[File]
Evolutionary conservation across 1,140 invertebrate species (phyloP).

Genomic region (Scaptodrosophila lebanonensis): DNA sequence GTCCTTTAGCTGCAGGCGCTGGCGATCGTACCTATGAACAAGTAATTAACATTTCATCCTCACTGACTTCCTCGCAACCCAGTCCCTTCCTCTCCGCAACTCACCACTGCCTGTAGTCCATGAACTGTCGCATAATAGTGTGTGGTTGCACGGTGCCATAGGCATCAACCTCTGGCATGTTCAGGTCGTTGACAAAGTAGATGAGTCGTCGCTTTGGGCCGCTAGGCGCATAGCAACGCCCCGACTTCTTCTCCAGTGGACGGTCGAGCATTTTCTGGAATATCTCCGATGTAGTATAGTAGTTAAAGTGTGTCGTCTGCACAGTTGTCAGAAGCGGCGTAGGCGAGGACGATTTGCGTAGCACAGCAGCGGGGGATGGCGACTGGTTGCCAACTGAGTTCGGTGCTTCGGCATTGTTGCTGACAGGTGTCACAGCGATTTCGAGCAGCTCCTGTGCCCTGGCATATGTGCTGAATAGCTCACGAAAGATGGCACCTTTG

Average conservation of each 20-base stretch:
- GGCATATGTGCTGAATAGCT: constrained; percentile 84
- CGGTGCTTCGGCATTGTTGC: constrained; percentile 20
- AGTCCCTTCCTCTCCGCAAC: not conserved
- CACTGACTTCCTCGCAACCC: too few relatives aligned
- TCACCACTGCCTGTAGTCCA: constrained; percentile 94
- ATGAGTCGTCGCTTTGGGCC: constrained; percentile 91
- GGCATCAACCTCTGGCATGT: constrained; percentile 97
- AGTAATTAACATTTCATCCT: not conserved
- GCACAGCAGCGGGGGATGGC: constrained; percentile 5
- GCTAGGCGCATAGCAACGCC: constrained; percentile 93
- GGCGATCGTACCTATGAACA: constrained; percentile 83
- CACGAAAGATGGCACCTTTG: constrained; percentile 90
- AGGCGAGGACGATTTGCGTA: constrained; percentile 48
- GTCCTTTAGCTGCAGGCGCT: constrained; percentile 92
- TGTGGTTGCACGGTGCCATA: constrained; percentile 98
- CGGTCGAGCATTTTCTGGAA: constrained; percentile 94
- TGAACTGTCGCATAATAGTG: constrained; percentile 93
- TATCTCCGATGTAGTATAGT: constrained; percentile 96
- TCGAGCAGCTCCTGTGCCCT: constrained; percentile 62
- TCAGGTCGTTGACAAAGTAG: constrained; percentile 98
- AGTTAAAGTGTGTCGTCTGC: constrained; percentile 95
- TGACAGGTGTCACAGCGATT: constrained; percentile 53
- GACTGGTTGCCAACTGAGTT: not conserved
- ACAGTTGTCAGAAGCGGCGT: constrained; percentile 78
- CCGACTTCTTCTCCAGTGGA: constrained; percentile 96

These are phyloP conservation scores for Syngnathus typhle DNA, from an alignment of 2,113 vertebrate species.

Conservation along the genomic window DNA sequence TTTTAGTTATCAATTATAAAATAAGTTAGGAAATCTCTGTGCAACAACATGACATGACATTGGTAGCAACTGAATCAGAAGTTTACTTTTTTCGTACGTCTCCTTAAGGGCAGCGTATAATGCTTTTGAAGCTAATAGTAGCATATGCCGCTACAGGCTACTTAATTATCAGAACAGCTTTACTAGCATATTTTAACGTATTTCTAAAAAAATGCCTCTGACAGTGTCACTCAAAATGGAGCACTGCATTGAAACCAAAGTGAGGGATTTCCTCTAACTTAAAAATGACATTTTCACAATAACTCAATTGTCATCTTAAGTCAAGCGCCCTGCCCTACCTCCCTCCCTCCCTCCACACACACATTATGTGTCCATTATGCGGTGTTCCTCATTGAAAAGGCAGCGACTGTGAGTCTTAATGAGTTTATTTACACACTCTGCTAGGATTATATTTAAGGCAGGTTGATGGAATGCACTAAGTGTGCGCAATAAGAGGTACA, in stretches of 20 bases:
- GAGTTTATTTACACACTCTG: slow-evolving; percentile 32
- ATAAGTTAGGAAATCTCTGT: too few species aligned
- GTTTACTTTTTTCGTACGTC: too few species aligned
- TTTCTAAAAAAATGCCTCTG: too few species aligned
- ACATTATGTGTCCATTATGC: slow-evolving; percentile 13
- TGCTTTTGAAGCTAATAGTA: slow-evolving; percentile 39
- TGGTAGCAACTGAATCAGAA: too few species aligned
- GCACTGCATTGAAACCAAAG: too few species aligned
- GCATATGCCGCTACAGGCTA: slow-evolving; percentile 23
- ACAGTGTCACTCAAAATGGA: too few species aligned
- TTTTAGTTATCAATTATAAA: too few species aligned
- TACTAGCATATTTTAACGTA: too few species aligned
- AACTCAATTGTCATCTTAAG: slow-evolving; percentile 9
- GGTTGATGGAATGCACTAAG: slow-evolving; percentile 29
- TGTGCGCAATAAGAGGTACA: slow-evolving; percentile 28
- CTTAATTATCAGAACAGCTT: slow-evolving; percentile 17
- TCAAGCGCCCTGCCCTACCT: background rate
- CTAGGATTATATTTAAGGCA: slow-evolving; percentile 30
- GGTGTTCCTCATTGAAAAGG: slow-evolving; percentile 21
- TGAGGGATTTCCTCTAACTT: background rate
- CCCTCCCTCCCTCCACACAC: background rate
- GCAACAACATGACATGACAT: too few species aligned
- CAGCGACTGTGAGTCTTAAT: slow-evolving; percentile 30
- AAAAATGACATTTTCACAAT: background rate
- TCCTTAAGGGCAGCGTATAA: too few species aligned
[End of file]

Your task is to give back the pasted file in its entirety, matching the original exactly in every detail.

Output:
Evolutionary conservation across 1,140 invertebrate species (phyloP).

Genomic region (Scaptodrosophila lebanonensis): DNA sequence GTCCTTTAGCTGCAGGCGCTGGCGATCGTACCTATGAACAAGTAATTAACATTTCATCCTCACTGACTTCCTCGCAACCCAGTCCCTTCCTCTCCGCAACTCACCACTGCCTGTAGTCCATGAACTGTCGCATAATAGTGTGTGGTTGCACGGTGCCATAGGCATCAACCTCTGGCATGTTCAGGTCGTTGACAAAGTAGATGAGTCGTCGCTTTGGGCCGCTAGGCGCATAGCAACGCCCCGACTTCTTCTCCAGTGGACGGTCGAGCATTTTCTGGAATATCTCCGATGTAGTATAGTAGTTAAAGTGTGTCGTCTGCACAGTTGTCAGAAGCGGCGTAGGCGAGGACGATTTGCGTAGCACAGCAGCGGGGGATGGCGACTGGTTGCCAACTGAGTTCGGTGCTTCGGCATTGTTGCTGACAGGTGTCACAGCGATTTCGAGCAGCTCCTGTGCCCTGGCATATGTGCTGAATAGCTCACGAAAGATGGCACCTTTG

Average conservation of each 20-base stretch:
- GGCATATGTGCTGAATAGCT: constrained; percentile 84
- CGGTGCTTCGGCATTGTTGC: constrained; percentile 20
- AGTCCCTTCCTCTCCGCAAC: not conserved
- CACTGACTTCCTCGCAACCC: too few relatives aligned
- TCACCACTGCCTGTAGTCCA: constrained; percentile 94
- ATGAGTCGTCGCTTTGGGCC: constrained; percentile 91
- GGCATCAACCTCTGGCATGT: constrained; percentile 97
- AGTAATTAACATTTCATCCT: not conserved
- GCACAGCAGCGGGGGATGGC: constrained; percentile 5
- GCTAGGCGCATAGCAACGCC: constrained; percentile 93
- GGCGATCGTACCTATGAACA: constrained; percentile 83
- CACGAAAGATGGCACCTTTG: constrained; percentile 90
- AGGCGAGGACGATTTGCGTA: constrained; percentile 48
- GTCCTTTAGCTGCAGGCGCT: constrained; percentile 92
- TGTGGTTGCACGGTGCCATA: constrained; percentile 98
- CGGTCGAGCATTTTCTGGAA: constrained; percentile 94
- TGAACTGTCGCATAATAGTG: constrained; percentile 93
- TATCTCCGATGTAGTATAGT: constrained; percentile 96
- TCGAGCAGCTCCTGTGCCCT: constrained; percentile 62
- TCAGGTCGTTGACAAAGTAG: constrained; percentile 98
- AGTTAAAGTGTGTCGTCTGC: constrained; percentile 95
- TGACAGGTGTCACAGCGATT: constrained; percentile 53
- GACTGGTTGCCAACTGAGTT: not conserved
- ACAGTTGTCAGAAGCGGCGT: constrained; percentile 78
- CCGACTTCTTCTCCAGTGGA: constrained; percentile 96

These are phyloP conservation scores for Syngnathus typhle DNA, from an alignment of 2,113 vertebrate species.

Conservation along the genomic window DNA sequence TTTTAGTTATCAATTATAAAATAAGTTAGGAAATCTCTGTGCAACAACATGACATGACATTGGTAGCAACTGAATCAGAAGTTTACTTTTTTCGTACGTCTCCTTAAGGGCAGCGTATAATGCTTTTGAAGCTAATAGTAGCATATGCCGCTACAGGCTACTTAATTATCAGAACAGCTTTACTAGCATATTTTAACGTATTTCTAAAAAAATGCCTCTGACAGTGTCACTCAAAATGGAGCACTGCATTGAAACCAAAGTGAGGGATTTCCTCTAACTTAAAAATGACATTTTCACAATAACTCAATTGTCATCTTAAGTCAAGCGCCCTGCCCTACCTCCCTCCCTCCCTCCACACACACATTATGTGTCCATTATGCGGTGTTCCTCATTGAAAAGGCAGCGACTGTGAGTCTTAATGAGTTTATTTACACACTCTGCTAGGATTATATTTAAGGCAGGTTGATGGAATGCACTAAGTGTGCGCAATAAGAGGTACA, in stretches of 20 bases:
- GAGTTTATTTACACACTCTG: slow-evolving; percentile 32
- ATAAGTTAGGAAATCTCTGT: too few species aligned
- GTTTACTTTTTTCGTACGTC: too few species aligned
- TTTCTAAAAAAATGCCTCTG: too few species aligned
- ACATTATGTGTCCATTATGC: slow-evolving; percentile 13
- TGCTTTTGAAGCTAATAGTA: slow-evolving; percentile 39
- TGGTAGCAACTGAATCAGAA: too few species aligned
- GCACTGCATTGAAACCAAAG: too few species aligned
- GCATATGCCGCTACAGGCTA: slow-evolving; percentile 23
- ACAGTGTCACTCAAAATGGA: too few species aligned
- TTTTAGTTATCAATTATAAA: too few species aligned
- TACTAGCATATTTTAACGTA: too few species aligned
- AACTCAATTGTCATCTTAAG: slow-evolving; percentile 9
- GGTTGATGGAATGCACTAAG: slow-evolving; percentile 29
- TGTGCGCAATAAGAGGTACA: slow-evolving; percentile 28
- CTTAATTATCAGAACAGCTT: slow-evolving; percentile 17
- TCAAGCGCCCTGCCCTACCT: background rate
- CTAGGATTATATTTAAGGCA: slow-evolving; percentile 30
- GGTGTTCCTCATTGAAAAGG: slow-evolving; percentile 21
- TGAGGGATTTCCTCTAACTT: background rate
- CCCTCCCTCCCTCCACACAC: background rate
- GCAACAACATGACATGACAT: too few species aligned
- CAGCGACTGTGAGTCTTAAT: slow-evolving; percentile 30
- AAAAATGACATTTTCACAAT: background rate
- TCCTTAAGGGCAGCGTATAA: too few species aligned